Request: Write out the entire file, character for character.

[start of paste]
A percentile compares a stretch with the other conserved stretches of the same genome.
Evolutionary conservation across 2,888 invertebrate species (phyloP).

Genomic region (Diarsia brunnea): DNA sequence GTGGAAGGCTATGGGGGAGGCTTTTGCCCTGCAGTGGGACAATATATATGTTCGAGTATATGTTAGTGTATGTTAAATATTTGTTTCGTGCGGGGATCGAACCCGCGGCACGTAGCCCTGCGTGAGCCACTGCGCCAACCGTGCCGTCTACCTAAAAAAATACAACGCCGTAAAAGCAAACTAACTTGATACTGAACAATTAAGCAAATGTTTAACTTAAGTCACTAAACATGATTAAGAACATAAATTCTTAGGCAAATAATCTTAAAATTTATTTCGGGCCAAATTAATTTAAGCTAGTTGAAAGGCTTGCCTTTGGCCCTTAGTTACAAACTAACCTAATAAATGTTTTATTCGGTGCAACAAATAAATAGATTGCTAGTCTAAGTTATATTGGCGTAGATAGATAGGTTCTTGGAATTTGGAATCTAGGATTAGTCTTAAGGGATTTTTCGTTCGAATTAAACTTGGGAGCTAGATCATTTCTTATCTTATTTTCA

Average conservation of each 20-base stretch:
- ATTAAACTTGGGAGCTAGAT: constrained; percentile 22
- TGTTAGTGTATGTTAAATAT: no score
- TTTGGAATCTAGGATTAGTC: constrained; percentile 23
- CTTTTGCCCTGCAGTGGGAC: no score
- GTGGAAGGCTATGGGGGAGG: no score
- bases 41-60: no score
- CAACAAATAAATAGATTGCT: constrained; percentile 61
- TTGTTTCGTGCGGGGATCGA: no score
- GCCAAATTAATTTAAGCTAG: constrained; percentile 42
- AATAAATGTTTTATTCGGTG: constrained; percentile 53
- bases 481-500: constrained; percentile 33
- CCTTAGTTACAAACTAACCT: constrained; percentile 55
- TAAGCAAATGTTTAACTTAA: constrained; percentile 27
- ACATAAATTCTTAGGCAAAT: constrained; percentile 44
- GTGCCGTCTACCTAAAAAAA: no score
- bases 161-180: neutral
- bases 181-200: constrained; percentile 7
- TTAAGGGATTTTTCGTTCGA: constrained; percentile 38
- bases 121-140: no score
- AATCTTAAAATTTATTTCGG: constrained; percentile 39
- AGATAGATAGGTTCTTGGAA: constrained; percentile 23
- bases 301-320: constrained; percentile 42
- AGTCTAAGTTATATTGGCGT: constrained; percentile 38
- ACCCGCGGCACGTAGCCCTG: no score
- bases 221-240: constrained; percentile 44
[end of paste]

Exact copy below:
A percentile compares a stretch with the other conserved stretches of the same genome.
Evolutionary conservation across 2,888 invertebrate species (phyloP).

Genomic region (Diarsia brunnea): DNA sequence GTGGAAGGCTATGGGGGAGGCTTTTGCCCTGCAGTGGGACAATATATATGTTCGAGTATATGTTAGTGTATGTTAAATATTTGTTTCGTGCGGGGATCGAACCCGCGGCACGTAGCCCTGCGTGAGCCACTGCGCCAACCGTGCCGTCTACCTAAAAAAATACAACGCCGTAAAAGCAAACTAACTTGATACTGAACAATTAAGCAAATGTTTAACTTAAGTCACTAAACATGATTAAGAACATAAATTCTTAGGCAAATAATCTTAAAATTTATTTCGGGCCAAATTAATTTAAGCTAGTTGAAAGGCTTGCCTTTGGCCCTTAGTTACAAACTAACCTAATAAATGTTTTATTCGGTGCAACAAATAAATAGATTGCTAGTCTAAGTTATATTGGCGTAGATAGATAGGTTCTTGGAATTTGGAATCTAGGATTAGTCTTAAGGGATTTTTCGTTCGAATTAAACTTGGGAGCTAGATCATTTCTTATCTTATTTTCA

Average conservation of each 20-base stretch:
- ATTAAACTTGGGAGCTAGAT: constrained; percentile 22
- TGTTAGTGTATGTTAAATAT: no score
- TTTGGAATCTAGGATTAGTC: constrained; percentile 23
- CTTTTGCCCTGCAGTGGGAC: no score
- GTGGAAGGCTATGGGGGAGG: no score
- bases 41-60: no score
- CAACAAATAAATAGATTGCT: constrained; percentile 61
- TTGTTTCGTGCGGGGATCGA: no score
- GCCAAATTAATTTAAGCTAG: constrained; percentile 42
- AATAAATGTTTTATTCGGTG: constrained; percentile 53
- bases 481-500: constrained; percentile 33
- CCTTAGTTACAAACTAACCT: constrained; percentile 55
- TAAGCAAATGTTTAACTTAA: constrained; percentile 27
- ACATAAATTCTTAGGCAAAT: constrained; percentile 44
- GTGCCGTCTACCTAAAAAAA: no score
- bases 161-180: neutral
- bases 181-200: constrained; percentile 7
- TTAAGGGATTTTTCGTTCGA: constrained; percentile 38
- bases 121-140: no score
- AATCTTAAAATTTATTTCGG: constrained; percentile 39
- AGATAGATAGGTTCTTGGAA: constrained; percentile 23
- bases 301-320: constrained; percentile 42
- AGTCTAAGTTATATTGGCGT: constrained; percentile 38
- ACCCGCGGCACGTAGCCCTG: no score
- bases 221-240: constrained; percentile 44